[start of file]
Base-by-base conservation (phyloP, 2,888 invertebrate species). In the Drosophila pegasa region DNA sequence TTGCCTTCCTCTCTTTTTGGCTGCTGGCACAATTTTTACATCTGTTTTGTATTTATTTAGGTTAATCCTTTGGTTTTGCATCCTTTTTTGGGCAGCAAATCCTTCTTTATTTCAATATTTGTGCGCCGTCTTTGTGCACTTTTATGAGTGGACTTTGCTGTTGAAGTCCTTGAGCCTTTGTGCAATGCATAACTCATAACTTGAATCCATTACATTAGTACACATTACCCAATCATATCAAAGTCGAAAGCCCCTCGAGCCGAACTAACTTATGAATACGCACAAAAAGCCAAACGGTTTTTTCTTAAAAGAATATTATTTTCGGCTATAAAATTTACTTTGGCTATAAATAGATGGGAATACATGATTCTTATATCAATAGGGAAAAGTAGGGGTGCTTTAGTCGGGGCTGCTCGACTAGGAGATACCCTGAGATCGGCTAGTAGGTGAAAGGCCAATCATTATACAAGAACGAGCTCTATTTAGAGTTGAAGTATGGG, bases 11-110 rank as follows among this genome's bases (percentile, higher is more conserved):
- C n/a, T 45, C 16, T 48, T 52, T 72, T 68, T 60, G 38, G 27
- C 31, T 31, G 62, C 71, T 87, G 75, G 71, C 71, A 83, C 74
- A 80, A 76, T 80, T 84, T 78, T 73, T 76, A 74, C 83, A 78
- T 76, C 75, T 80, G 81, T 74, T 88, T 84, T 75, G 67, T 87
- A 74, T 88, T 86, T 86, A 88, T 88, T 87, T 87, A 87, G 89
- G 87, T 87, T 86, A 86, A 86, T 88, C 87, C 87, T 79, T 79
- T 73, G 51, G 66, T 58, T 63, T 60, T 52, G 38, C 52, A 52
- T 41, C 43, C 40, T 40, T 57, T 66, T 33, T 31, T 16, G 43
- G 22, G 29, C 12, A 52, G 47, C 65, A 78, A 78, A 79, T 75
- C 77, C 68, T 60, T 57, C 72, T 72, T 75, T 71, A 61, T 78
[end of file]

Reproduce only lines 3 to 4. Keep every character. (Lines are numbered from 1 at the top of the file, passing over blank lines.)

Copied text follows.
- C 31, T 31, G 62, C 71, T 87, G 75, G 71, C 71, A 83, C 74
- A 80, A 76, T 80, T 84, T 78, T 73, T 76, A 74, C 83, A 78